trademark statement of use

If you have recently filed an “intent to use” application for a mark or logo in connection with your business, it may be time to file a Statement of Use. 

But what exactly is a Statement of Use?

Do I need one for my business? And will I have to pay a Statement of Use fee? 

These are questions that many people have, but fortunately, you don’t have to navigate this process on your own.

The Polasek Law Firm (TPLF) is dedicated to the practice of intellectual property law, and can help you answer these questions and many more.

Contact or call our trademark application attorneys today at (832) 485-3580 to see how TPLF can help you protect your business and brand. 

What Is a Statement of Use (SOU)?

A Statement of Use for trademark purposes is a form you must file with the United States Patent and Trademark Office (USPTO) as part of the Intent to Use (ITU) trademark application process. Specifically, an SOU verifies to the USPTO that the applicant is actually using the applied-for trademark in commerce. 

Importantly, your SOU must include a specimen, or real-world evidence, of your trademark being used in connection with your goods or services in the marketplace.

A proper specimen will depend on your mark, how you are using it, and the classes that you designate in your trademark application

A few examples of proper specimens might include: 

  • Website printouts or other advertising materials showing the trademark being used in connection with your business’s services;  
  • A product container or packaging with the applied-for trademark affixed as a label; or
  • Photos of your trademark being used on the products you sell. 

Being able to show that your business is actually using the applied-for mark in commerce is imperative to a successful SOU. Thus, make sure that your specimen, and the rest of your SOU form, meet all the requirements. 

What is the Statement of Use Filing Fee?

Before submitting your form, don’t forget that there are some Statement of Use fee requirements to be aware of. The Statement of Use filing fee is $200 per class if filing by paper.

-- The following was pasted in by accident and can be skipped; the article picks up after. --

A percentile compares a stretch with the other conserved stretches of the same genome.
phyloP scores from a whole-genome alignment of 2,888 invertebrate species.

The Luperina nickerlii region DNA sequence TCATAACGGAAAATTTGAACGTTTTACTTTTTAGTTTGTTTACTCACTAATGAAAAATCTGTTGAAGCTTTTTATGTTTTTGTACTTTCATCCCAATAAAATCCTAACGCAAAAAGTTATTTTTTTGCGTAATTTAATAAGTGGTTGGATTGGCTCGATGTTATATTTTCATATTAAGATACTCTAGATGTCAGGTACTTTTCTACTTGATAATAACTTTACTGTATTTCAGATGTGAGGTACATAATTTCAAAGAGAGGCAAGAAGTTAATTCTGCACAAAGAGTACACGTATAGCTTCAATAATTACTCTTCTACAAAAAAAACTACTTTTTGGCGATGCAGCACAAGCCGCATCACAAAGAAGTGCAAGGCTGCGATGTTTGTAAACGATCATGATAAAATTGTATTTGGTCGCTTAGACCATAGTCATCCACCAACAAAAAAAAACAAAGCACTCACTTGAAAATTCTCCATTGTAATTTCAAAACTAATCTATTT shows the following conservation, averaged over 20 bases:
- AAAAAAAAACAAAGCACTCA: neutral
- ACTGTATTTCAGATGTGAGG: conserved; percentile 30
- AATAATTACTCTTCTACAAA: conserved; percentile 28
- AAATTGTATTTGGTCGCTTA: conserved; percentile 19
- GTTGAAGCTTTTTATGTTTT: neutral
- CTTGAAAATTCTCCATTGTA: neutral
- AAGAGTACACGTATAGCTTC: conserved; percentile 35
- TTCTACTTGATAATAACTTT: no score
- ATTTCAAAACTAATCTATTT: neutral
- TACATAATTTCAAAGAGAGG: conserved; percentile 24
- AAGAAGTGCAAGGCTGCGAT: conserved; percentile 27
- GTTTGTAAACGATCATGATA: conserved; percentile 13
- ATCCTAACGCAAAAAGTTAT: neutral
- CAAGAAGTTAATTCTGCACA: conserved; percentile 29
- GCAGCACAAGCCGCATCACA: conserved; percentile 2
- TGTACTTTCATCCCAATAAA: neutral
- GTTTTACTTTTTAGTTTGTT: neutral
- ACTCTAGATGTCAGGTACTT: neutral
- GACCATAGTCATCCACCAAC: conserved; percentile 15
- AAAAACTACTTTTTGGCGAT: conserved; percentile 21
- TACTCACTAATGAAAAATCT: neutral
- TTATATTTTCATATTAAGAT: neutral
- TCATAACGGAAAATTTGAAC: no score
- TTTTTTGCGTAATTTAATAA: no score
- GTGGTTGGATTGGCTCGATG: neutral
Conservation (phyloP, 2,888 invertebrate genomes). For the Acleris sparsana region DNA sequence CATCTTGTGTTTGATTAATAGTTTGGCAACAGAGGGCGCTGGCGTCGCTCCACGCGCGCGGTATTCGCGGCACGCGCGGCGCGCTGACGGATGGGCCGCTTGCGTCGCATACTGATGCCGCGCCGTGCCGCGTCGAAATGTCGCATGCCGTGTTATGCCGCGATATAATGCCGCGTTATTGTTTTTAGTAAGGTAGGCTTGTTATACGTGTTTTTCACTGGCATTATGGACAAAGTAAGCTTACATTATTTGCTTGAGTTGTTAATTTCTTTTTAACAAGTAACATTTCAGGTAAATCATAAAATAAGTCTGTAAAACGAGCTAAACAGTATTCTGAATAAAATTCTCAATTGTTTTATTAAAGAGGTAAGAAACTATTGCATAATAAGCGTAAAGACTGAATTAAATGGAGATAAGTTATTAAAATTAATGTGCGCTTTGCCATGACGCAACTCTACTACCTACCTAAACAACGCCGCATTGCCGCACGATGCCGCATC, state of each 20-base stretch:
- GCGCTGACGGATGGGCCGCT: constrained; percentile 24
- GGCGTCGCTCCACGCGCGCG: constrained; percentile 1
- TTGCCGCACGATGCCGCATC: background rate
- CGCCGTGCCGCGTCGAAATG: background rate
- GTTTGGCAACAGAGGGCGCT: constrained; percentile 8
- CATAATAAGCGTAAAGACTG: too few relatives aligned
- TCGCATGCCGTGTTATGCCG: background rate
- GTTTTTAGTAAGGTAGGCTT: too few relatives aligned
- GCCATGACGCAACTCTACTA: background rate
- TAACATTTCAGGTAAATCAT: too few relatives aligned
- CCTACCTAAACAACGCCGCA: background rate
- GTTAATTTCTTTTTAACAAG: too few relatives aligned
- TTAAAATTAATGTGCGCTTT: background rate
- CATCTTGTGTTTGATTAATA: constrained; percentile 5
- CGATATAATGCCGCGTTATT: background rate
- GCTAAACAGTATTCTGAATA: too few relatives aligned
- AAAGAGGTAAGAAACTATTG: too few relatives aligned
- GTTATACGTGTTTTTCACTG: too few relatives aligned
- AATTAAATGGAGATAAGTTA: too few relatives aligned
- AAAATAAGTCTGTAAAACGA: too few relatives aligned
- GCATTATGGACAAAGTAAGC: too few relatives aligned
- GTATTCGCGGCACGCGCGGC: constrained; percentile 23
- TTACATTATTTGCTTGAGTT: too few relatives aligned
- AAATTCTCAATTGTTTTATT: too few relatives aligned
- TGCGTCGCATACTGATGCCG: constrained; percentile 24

However, the Statement of Use filing fee is only $100 if filing electronically through the Trademark Electronic Application System (TEAS).  Thus, while you can file by paper, electronic filing through TEAS is generally the preferred method. 

Do I Need a Statement of Use for Trademark Filings?

If you file an ITU application, you will have to file a SOU at some point to obtain your trademark registration.

A Statement of Use must be filed within six months of the date of issuance of the Notice of Allowance (NOA) from the USPTO.

If you are not yet using your mark in commerce and are not ready to file your SOU, you may file a request for an extension.

However, make sure to keep careful records of these important dates and deadlines. Failure to file either your extension request or SOU on time can result in an abandoned application. 

Assuming all other requirements have been met, once your SOU form is filed and approved, you will receive your registration. 

Contact a Trademark Litigation Attorney Today

The Polasek Law Firm (TPLF) can help you with your Statement of Use and all other steps in the trademark registration process. 

Of course, you can register a trademark on your own—there is no requirement that you must have a trademark registration attorney.

Nevertheless, hiring an experienced trademark attorney who is familiar with the requirements and nuances of the process can be a fantastic benefit and can avoid costly mistakes.  

If you have questions about how to validly register your trademark, TPLF is ready to help.

With decades of experience handling intellectual property cases of all kinds, TPLF has the knowledge and resources necessary to provide excellent representation to its clients. 

Contact or call (832) 485-3580 to reach our team today to schedule a free consultation and see what TPLF can do for you.

Author Photo

Ted Polasek

Ted was a founding partner of Polasek, Quisenberry & Errington, L.L.P. (PQE), a firm that represented patent owners and companies accused of patent infringement. For nearly 25 years, Ted’s core practice has been litigating patent infringement cases, for hourly and clients on a contingent fee or other result-oriented basis. Ted attended the South Texas College of Law and graduated cum laude with his Juris Doctorate in 1990 and received a B.S. in Chemical Engineering from the University of Texas.